SAN DIEGO —
One of San Diego’s most well-known murder cases started 30 years ago this week when two bodies were found in a home in the Marston Hills neighborhood. In the early morning hours of Nov. 5, 1989, prominent San Diego attorney Dan Broderick and his second wife Linda were shot to death in their bed. By the end of the day, Dan’s ex-wife Betty Broderick had turned herself in admitting to the shooting but claiming she had not planned the attack.
Two trials followed the murder in which Betty and her two eldest children took the stand. Each side painted a different picture of life in the Broderick household and the end of Dan and Betty’s marriage.
News 8 clips from the day of the murder, both trials and from the set of the television movie inspired by the Betty Brodereick offer a look back at one of the most riveting cases in San Diego history.
The day Dan and Linda Broderick were found dead in their San Diego home, News 8’s Lorraine Kimel reported from the scene of the double murder. At the time Dan’s ex-wife Betty Broderick was wanted for questioning. Lorraine spoke with friends and colleagues of Dan who were shocked and saddened by the news. Dan was a well-respected medical malpractice lawyer who also graduated Cornell University with his medical degree.
Betty Broderick first went on trial in October 1990 for the murders of Dan and Linda. During the trial her two daughters – the eldest of her four children with Dan – took the stand. Kim, 20, and Lee, 19, testified about their parents’ relationship and what their mom said to them after the murders. A friend of Betty’s also testified about the defendant’s personality and her obsession with money - “she’s real close to money, she worshiped money,” the woman said on the stand calling Betty “very materialistic.”
In both of the trials against her, Betty Broderick took the stand in her own defense. This collection of clips shows some of the things Betty testified to in the first trial in 1990 – painting her ex-husband as controlling and claiming she had no financial means after they divorced. Betty testified about the day of the murder saying she did not remember pulling the trigger and firing the five shots that resulted in the deaths of Dan and Linda.
As the first the double-murder trial of Betty Broderick came to a close in mid-November 1990, both sides addressed the jury with closing arguments. Prosecutor Kerry Wells described the killings as “a double execution” and pointed to Betty pulling a phone from the wall as showing her intent for Dan to die and not be able to call for help. Betty’s lawyer Jack Earley made the defendant out to be the victim and said Dan tormented his former wife. The second clip from a few days later shows Judge Thomas Whelan declaring a mistrial after the jury could not reach a unanimous verdict. News 8’s Marianne Kushi reported that both sides admitted a retrial would be difficult especially the task of finding an unbiased jury.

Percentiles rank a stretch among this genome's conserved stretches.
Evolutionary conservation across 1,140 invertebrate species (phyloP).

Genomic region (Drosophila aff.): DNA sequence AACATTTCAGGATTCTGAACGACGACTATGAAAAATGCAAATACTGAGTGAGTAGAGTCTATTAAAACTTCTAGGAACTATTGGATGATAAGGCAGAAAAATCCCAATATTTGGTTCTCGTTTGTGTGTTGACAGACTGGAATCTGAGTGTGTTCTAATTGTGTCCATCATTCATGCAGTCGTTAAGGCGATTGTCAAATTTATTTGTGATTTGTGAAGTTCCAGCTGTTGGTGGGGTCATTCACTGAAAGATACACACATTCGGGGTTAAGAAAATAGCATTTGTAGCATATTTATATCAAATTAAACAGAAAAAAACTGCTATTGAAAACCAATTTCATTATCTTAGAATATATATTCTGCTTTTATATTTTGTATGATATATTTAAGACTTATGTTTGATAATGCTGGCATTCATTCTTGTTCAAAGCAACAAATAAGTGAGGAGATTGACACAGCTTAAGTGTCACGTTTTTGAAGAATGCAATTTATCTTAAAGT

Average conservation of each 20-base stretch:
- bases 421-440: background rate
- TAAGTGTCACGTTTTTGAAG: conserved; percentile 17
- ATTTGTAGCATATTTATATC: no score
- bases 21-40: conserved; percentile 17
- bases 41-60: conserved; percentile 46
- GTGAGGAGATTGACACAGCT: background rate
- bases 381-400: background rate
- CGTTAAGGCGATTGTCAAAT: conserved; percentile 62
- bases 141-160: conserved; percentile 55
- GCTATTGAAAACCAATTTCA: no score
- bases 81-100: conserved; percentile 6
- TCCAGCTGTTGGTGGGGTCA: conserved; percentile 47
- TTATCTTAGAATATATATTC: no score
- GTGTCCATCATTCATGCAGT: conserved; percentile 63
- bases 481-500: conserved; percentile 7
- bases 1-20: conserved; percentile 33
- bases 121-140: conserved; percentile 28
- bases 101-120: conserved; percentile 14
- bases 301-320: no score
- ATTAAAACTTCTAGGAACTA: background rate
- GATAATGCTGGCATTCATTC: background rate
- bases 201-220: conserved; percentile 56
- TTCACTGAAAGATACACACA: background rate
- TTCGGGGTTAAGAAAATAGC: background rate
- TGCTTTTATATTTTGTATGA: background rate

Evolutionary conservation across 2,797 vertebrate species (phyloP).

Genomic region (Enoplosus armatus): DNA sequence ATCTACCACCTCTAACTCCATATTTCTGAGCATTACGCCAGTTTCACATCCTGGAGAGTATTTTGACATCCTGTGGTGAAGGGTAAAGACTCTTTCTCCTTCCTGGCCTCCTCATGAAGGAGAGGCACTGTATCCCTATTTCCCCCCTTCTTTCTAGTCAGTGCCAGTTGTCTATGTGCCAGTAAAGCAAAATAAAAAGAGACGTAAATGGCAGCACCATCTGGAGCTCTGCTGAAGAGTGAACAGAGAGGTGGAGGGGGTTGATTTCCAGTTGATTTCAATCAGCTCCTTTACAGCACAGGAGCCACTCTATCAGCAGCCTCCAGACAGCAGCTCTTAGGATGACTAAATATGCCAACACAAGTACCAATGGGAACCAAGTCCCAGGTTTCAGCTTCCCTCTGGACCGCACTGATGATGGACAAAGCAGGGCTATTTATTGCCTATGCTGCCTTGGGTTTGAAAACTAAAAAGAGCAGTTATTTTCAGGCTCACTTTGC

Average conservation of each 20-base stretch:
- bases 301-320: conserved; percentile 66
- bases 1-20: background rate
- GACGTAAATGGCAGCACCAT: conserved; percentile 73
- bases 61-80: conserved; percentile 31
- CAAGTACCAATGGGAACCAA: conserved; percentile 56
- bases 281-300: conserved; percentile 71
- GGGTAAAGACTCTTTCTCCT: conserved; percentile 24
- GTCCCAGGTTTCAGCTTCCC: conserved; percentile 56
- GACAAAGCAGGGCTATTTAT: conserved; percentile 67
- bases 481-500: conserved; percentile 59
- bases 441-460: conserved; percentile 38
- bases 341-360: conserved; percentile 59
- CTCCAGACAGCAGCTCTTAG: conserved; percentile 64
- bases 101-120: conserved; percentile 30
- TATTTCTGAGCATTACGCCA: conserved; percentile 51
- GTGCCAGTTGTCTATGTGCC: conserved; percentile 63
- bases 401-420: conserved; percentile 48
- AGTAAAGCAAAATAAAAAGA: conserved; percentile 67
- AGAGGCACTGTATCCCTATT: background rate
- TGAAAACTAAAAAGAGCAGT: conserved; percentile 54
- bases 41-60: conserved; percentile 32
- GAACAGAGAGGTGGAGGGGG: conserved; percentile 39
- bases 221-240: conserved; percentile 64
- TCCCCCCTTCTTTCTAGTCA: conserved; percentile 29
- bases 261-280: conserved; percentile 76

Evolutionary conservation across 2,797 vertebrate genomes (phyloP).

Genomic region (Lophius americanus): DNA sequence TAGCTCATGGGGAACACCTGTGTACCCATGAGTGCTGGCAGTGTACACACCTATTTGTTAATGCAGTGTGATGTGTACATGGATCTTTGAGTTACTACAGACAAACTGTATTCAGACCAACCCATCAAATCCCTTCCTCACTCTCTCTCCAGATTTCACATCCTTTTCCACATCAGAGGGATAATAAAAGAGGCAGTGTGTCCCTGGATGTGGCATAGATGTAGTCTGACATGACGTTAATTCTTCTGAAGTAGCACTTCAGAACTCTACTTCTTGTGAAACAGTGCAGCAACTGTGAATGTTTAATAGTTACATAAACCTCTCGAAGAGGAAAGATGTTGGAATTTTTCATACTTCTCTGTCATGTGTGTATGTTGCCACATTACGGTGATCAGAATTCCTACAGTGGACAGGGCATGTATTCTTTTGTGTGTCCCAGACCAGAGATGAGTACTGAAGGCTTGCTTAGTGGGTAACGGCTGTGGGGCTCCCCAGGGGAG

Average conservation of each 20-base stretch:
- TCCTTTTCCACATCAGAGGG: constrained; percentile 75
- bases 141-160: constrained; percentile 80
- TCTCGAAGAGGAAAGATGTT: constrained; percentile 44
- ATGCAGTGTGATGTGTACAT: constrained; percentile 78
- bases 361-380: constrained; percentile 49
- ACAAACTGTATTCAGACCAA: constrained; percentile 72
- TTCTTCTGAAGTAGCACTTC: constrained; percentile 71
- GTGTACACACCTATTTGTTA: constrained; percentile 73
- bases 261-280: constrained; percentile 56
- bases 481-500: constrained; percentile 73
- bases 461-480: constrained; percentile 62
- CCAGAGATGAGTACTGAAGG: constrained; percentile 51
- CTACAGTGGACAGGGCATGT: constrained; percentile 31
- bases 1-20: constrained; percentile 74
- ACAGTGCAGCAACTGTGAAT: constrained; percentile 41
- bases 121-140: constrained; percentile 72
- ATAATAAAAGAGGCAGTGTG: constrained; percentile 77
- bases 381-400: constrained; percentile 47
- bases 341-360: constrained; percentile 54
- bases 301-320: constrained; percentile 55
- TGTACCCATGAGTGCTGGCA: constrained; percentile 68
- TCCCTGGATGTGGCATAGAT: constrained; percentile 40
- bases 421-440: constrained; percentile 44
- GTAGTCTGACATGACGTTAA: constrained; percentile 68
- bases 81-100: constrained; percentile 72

In 1991, Betty Broderick went on trial for the double murder of Dan and Linda Broderick for a second time following a mistrial the previous year. Again, Betty took the stand and testified that Dan controlled their finances leaving her to feel “victimized.” She talked about her suffering during her divorce from Dan and how she was left feeling “helpless and defenseless.”
The second trial of Betty Broderick ended in a verdict that stirred mixed emotions for many. News 8’s Chris Saunders reported on Dec. 10, 1991, as the once San Diego socialite sat with a smile as she was found guilty of second-degree murder. The prosecution said they were pleased, but it was clear that they were hoping for a first-degree conviction. Betty’s lawyer Jack Earley said it was a partial victory for their side and made excuses for her smiles during the verdict attributing it to her role as the “social people pleaser.” Five of the 12 jurors spoke with reporters, including News 8’s Marianne Kushi, following the verdict about how their deliberations went and how the case affected them.
As Betty Broderick was learning her fate for the double murder of her ex-husband and his second wife, a television movie was being made about the compelling case. In this two-part feature, Meredith Baxter spoke with News 8’s Marianne Kushi about what had led her to the project, which was then titled “’Til Murder Do Us Part.” Baxter went on to be nominated for an Emmy Award for what became a two-part TV film – part one was called “A Woman Scorned: The Betty Broderick Story” and part two released in 1992 was titled “Her Final Fury: Betty Broderick, The Last Chapter.”
The Betty Broderick story will soon get another turn on the small screen – the television series “Dirty John” has chosen to dramatize the case for the second season of the anthology on USA Network. Amanda Peet has been tapped to play the infamous Betty Broderick and Christian Slater will take on the role of Dan Broderick, according to reports.
As of 2019, Elizabeth “Betty” Broderick remains in prison serving her time in the California Institution for Women. She is 71 years old and was last denied parole in 2017.